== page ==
History Everywhere!

This saturday, May 12th, we are headed to Fort Warren for an exciting one day workshop.  The abandoned fort is located on George’s Island at the entrance to Boston Harbor and is the centerpiece of the Boston Harbor National Park Recreational Area.    Construction began on the fort in 1833 and was concluded during the Civil War: 30 years later!   Fort Warren was designed to guard Boston Harbor from hostile forces but, saw use mostly during the Civil War as a prison for confederate soldiers.  The fort was de-commissioned shortly after WWII but, today is a fantastic destination for tourists and photographers alike.  I can’t wait to lead a  group of adventurous photographers around this jewel of the Boston Harbor islands.

The greatest tool that a photographer can bring with them to the fort is their imagination.  As you walk the grounds and roam the old decaying buildings, stop and imagine the many souls that lived there, served there, were imprisoned there, and died there.  The granite used to build the fort came from the nearby Quincy quarries and others on Cape Ann.  As you observe the massive slabs of granite used in construction, imagine the many workers who cut that granite and labored  to bring it to the island.  Imagine the immigrants, and the families, that forged a life working in the quarries. Imagine where they came from, what their dreams were, where they lived, and how they lived.  Theirs was the American Dream; no different than our dreams today.   In 1833 construction was done with man power, horse power, and sweat.  The granite was brought to the island via sailing vessel.  Look at the massive slabs and imagine the difficulty of loading and unloading a boat by hand, wagon, and horse.  The work was staggeringly hard.  Fort Warren took over 30 years to build – by HAND.  Yes, the most powerful tool a photographer can bring with them to places such as Fort Warren is their imagination.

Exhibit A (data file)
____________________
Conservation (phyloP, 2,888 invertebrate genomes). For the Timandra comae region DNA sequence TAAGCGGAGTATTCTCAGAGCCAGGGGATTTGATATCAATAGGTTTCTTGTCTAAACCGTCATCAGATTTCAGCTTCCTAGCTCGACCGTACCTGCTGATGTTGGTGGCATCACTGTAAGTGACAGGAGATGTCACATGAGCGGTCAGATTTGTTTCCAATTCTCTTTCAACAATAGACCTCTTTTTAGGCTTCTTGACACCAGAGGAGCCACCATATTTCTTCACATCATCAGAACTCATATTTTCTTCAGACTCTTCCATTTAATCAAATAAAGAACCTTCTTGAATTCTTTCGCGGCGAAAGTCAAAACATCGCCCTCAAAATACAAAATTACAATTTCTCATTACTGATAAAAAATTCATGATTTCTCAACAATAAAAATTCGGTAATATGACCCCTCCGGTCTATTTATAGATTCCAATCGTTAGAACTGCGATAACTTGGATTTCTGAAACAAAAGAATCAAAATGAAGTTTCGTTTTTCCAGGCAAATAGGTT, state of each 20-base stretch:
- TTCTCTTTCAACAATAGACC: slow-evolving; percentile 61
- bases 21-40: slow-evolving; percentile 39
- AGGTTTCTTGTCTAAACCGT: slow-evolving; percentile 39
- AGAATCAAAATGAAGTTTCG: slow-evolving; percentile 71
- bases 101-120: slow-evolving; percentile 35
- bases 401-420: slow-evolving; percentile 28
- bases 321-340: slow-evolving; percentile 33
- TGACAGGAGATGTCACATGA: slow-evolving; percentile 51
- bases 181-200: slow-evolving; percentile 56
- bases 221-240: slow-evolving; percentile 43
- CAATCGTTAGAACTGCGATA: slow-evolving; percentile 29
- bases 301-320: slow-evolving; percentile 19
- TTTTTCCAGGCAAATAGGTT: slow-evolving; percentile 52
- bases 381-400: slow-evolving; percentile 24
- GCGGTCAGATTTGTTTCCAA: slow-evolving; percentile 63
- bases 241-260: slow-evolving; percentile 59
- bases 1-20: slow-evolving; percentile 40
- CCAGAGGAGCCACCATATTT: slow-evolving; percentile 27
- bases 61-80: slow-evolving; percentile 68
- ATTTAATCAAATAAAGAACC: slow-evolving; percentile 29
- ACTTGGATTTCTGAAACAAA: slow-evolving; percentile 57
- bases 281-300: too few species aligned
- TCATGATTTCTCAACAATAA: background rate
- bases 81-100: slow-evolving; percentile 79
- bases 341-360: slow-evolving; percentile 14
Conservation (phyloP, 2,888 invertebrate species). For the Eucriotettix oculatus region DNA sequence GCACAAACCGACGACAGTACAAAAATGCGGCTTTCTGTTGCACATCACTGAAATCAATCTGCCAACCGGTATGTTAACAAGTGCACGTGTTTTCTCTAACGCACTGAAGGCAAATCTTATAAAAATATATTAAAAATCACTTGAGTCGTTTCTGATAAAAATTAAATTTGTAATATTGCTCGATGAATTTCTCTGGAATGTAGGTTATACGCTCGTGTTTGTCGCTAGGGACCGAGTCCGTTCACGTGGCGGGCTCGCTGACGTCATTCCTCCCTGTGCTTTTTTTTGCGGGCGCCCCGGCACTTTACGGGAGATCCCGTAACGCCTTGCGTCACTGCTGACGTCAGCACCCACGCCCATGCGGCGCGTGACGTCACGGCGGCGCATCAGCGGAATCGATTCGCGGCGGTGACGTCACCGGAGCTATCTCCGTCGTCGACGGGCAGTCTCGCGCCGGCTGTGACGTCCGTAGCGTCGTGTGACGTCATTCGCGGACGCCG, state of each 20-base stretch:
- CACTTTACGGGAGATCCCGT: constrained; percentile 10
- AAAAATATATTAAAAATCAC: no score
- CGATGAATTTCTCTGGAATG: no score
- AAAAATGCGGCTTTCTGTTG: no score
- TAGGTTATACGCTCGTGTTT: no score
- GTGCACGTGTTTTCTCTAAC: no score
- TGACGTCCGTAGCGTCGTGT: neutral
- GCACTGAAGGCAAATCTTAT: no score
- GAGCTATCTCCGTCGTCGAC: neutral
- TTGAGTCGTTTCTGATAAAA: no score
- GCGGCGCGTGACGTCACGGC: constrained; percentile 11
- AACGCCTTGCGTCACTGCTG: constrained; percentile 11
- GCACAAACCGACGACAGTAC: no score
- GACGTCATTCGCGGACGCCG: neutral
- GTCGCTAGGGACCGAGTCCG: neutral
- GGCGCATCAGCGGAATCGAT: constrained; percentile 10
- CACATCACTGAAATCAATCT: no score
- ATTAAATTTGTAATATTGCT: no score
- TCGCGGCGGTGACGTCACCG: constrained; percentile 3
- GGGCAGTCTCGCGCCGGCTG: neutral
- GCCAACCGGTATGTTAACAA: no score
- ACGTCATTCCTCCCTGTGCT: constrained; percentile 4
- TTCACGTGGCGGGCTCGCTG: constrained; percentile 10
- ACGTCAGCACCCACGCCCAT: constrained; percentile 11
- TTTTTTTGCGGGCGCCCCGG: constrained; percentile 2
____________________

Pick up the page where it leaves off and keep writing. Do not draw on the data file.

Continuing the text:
One of the most invaluable characteristics of New England is it’s rich and storied history.   I love history in general but, I LOVE the history and cultures of New England.  Photography is my profession now but, my degree, from Northeastern University, is in History.   I am thrilled to combine my reverence of history with my love of photography.  All around us, everywhere, history lives and breathes.  Some of it is on a very large and dramatic scale;  some of it is much smaller and inconspicuous scale.  Nonetheless, all of it is essential.  It is our responsibility to respect each and every story before us.  Being informed not only makes us better photographers but, more importantly, better people.  I remind people often that in order to be better photographers we first must  make ourselves better conservationists, better environmentalists, and better naturalists.  The more we know about a subject the more likely we will be successful photographing it.  The more we care about a subject, the more likely we will be successful at preserving it for others to enjoy.  The two go hand in hand.

When you are in the field working it goes without saying that you must follow good technique as often as possible.  However, good technique is not limited to only your camera and gear.  To me, it is equally important to understand what you are photographing and appreciate its story.  Follow good technique with your knowledge and imagination as well.  Know your subject and FEEL it.  Open your mind and heart to the scene before you and photograph with emotion.  More than anything this will lead you to making images with greater impact.  More than anything this will resonate with you far beyond a dramatic image.  The story of Fort Warren is OUR story and we should do all we can to feel it and share it.

Photograph What You Feel
Don

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